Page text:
Dexamethasone as a Possible Treatment for Patients Diagnosed with Acute Respiratory Distress Syndrome

Simran Kaur ‘20 Acute respiratory distress syndrome (ARDS) is characterized by the build-up of fluid in the alveoli of the lungs, the main sites of gaseous exchange, causing a lack of oxygen in the body. ARDS is caused by sudden trauma to the lungs, and there currently is no pharmacological treatment for the condition. Researchers in the study sought to determine the efficacy of dexamethasone, … Continue reading Dexamethasone as a Possible Treatment for Patients Diagnosed with Acute Respiratory Distress Syndrome

Breast Cancer Metastasis Hypothesized to be Affected by Type of Administered Anesthesia

Simran Kaur ‘20 Complete surgical resection of breast tissue, known as a mastectomy, is often suggested as the first-line treatment in patients diagnosed with breast cancer. Metastasis, the spread of cancer cells to other parts of the body, is a frequent occurrence after surgery and is the primary cause of cancer-related deaths. It was hypothesized by the researchers in this study that the type of … Continue reading Breast Cancer Metastasis Hypothesized to be Affected by Type of Administered Anesthesia

Higher Education Correlates to Later Onset of Alzheimer’s

Priyanshi Patel ‘22 Professors including Sean Clauston, Dylan Smith, and many others of the Public Health and Department of Family, Population, and Preventative program at Stony Brook University wanted to examine the association between education and the incidence of accelerated cognitive decline. Alzheimer’s disease and related dementias (ADRD) affect 5.4 million people in the United States and are the cause of the fifth most common … Continue reading Higher Education Correlates to Later Onset of Alzheimer’s

CT Scoring Method to Predict Mortality of COVID-19 Patients

Priyanshi Patel ‘22 In December 2019, many pneumonia cases linked to seafood and wet animal wholesale emerged in Wuhan, China and now comprise a global pandemic. The virus is related to Middle East Respiratory Syndrome virus (MERS-CoV) and the Severe Acute Respiratory Syndrome virus (SARS-CoV). The novel coronavirus SARS-CoV-2 disease has been named COVID-19 by the World Health Organization (WHO) and has very contagious characteristics. … Continue reading CT Scoring Method to Predict Mortality of COVID-19 Patients

YouTube’s influence during an Infodemic

Gwenyth Mercep ’22 Media platforms have equipped us with better ways to capture and disseminate news and have revolutionized our relationship with novel information. By accepting the ubiquitous and decentralized nature of the internet, we have given up many regulatory components with the heuristic information we consume on it. We are no stranger to the phenomena of information going “viral”. More often than not these … Continue reading YouTube’s influence during an Infodemic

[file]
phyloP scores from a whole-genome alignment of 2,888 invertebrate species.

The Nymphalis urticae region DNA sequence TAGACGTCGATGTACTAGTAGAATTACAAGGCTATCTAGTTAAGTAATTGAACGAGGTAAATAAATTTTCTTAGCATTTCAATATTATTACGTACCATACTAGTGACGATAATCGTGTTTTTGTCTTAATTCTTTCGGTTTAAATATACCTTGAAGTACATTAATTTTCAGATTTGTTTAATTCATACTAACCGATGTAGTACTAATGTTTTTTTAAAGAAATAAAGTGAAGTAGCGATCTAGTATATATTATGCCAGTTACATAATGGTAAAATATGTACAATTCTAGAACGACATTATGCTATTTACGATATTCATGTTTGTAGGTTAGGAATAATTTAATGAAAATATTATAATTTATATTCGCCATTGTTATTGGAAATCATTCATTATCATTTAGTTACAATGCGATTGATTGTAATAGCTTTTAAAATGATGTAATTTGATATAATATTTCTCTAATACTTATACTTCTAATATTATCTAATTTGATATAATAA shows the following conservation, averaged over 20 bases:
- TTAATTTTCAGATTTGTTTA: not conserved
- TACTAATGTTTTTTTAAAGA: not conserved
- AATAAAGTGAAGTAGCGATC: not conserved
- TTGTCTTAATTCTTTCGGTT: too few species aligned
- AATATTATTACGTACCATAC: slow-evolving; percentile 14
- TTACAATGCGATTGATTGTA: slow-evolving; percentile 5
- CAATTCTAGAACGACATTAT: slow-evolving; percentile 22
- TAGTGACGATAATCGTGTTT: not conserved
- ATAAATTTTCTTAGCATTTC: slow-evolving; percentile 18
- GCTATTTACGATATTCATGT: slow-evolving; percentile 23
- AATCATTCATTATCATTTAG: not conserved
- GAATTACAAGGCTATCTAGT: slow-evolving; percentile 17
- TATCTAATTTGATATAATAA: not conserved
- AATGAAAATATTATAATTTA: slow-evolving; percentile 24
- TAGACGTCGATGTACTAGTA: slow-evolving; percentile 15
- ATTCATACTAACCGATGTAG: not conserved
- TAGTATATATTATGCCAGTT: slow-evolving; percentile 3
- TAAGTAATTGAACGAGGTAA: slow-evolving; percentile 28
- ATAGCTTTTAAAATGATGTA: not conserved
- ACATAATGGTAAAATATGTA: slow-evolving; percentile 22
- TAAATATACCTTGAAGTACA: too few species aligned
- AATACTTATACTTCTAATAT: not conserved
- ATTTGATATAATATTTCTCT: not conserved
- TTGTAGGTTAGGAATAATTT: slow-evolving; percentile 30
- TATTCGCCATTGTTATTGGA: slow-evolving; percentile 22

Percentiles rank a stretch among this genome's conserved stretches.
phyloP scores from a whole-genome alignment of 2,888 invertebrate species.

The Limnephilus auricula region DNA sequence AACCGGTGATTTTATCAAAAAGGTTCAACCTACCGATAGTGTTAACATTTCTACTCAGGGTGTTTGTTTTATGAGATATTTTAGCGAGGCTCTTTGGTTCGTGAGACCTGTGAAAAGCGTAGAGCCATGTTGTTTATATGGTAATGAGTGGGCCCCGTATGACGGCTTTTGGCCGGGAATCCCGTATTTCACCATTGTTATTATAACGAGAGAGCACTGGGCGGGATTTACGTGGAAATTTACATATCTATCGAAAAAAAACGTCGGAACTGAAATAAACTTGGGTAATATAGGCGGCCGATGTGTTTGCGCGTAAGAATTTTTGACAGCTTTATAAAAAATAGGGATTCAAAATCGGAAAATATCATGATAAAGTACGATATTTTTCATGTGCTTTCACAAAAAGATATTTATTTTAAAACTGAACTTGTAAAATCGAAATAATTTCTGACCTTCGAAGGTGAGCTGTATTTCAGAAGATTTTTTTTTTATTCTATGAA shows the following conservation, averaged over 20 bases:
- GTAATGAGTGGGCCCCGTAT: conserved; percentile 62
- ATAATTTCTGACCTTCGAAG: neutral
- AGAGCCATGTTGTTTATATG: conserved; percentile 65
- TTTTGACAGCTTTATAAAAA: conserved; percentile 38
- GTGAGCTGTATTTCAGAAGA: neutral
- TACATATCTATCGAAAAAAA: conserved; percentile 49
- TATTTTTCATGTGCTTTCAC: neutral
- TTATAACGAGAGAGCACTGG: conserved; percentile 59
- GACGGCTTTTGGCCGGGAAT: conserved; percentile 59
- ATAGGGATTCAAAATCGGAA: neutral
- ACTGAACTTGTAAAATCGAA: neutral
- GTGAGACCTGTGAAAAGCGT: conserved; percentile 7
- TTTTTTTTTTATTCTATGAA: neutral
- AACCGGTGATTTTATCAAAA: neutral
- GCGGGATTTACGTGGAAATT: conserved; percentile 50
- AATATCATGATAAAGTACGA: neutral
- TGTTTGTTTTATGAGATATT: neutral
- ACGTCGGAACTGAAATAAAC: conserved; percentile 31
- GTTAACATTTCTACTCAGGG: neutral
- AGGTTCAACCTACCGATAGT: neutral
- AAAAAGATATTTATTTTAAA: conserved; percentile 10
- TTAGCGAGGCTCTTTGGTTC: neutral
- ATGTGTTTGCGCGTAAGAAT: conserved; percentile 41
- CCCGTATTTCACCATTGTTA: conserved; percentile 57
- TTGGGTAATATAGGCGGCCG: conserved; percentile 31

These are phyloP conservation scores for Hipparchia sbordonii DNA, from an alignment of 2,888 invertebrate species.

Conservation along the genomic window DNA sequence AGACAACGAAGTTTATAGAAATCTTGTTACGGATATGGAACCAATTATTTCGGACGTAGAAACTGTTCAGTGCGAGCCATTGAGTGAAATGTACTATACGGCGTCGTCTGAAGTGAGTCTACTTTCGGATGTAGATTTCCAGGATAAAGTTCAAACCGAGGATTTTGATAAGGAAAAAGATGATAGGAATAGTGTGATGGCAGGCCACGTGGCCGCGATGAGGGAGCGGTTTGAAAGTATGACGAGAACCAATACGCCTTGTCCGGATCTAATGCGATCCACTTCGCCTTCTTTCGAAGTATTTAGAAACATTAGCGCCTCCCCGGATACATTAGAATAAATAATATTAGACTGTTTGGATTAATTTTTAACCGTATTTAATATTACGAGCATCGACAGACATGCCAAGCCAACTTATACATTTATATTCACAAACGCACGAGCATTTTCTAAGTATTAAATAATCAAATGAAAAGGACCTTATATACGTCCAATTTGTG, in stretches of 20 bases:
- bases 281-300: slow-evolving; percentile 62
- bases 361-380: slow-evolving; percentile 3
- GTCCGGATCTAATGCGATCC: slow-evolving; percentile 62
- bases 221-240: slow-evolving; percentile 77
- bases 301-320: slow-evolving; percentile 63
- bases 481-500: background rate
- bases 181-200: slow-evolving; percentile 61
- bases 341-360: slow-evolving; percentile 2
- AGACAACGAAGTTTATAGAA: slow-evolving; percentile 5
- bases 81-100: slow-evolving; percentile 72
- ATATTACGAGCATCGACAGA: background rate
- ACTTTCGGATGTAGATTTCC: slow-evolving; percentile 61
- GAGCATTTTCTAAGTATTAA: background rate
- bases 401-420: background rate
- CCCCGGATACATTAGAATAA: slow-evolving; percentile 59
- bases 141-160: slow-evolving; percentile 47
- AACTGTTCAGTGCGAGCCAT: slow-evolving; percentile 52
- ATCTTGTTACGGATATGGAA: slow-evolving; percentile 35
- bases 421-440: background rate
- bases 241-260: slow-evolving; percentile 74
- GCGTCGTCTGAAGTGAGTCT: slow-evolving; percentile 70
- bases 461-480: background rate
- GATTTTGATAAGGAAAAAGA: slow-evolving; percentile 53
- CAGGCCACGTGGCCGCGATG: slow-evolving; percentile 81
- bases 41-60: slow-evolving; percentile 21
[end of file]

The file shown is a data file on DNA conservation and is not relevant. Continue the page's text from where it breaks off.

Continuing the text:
A Psychological Look into Vaccine Apprehension

Gwenyth Mercep ’22 The role of autonomy, or self-reliance, in medical decision making is intertwined with the complex narrative surrounding vaccinations. Vaccinations are a paramount preventative tool responsible for completely eradicating certain diseases and drastically reducing the incidence of others.  Although vaccine hesitancy is often positioned in mainstream media as resulting from pseudoscience or misinformation about safety, psychological traits like reactance can also play a … Continue reading A Psychological Look into Vaccine Apprehension

Nanoparticles May Be the New Future for Cancer Immunotherapy

Gaurav Sharma ’22 Cancer immunotherapy has been extensively explored and requires information of the tumor’s antigen presentation in order for a method to be selected. An approach that is more effective and has a broader range had not been found that did not have the constraint of needing the information of the tumor’s antigen presentation. Researchers at Johns Hopkins School of Medicine and Johns Hopkins … Continue reading Nanoparticles May Be the New Future for Cancer Immunotherapy

A Prescription of Video Games for Stroke Patients

Wendy Wu ’22 Stroke, one of the leading causes of death in the United States, occurs when a clot or bleed prevents oxygenated blood from reaching the brain. If not enough oxygen is present, brain cells start to die, which can be fatal. While stroke fatalities have decreased over recent years, brain damage is still common in stroke patients; they are likely to experience problems … Continue reading A Prescription of Video Games for Stroke Patients

Cryopreservation of semen without using egg yolk

Panayiota Siskos ’23 Cryopreservation of semen conserves genetic information and allows offspring to inherit the traits of genetically superior organisms via artificial insemination. Egg yolk is an ingredient of bull semen extender, a liquid diluent that acts as a buffer that protects sperm from changes in temperature and environmental conditions. However,  egg yolk is an ingredient that is hard to standardize due to variations between … Continue reading Cryopreservation of semen without using egg yolk

Activating the Enzyme of Youth

Ashley Goland ’23 The cause of aging has long been one of mankind’s favorite mysteries to entertain, and as science advances, its secrets are gradually being stripped away. Studying chromosome structure revealed sections called telomeres, sequences of repeated nucleotides on the ends of a chromosome that serve to prevent its deterioration, and from this discovery came a revelation about age. Aging-related diseases such as dementia, … Continue reading Activating the Enzyme of Youth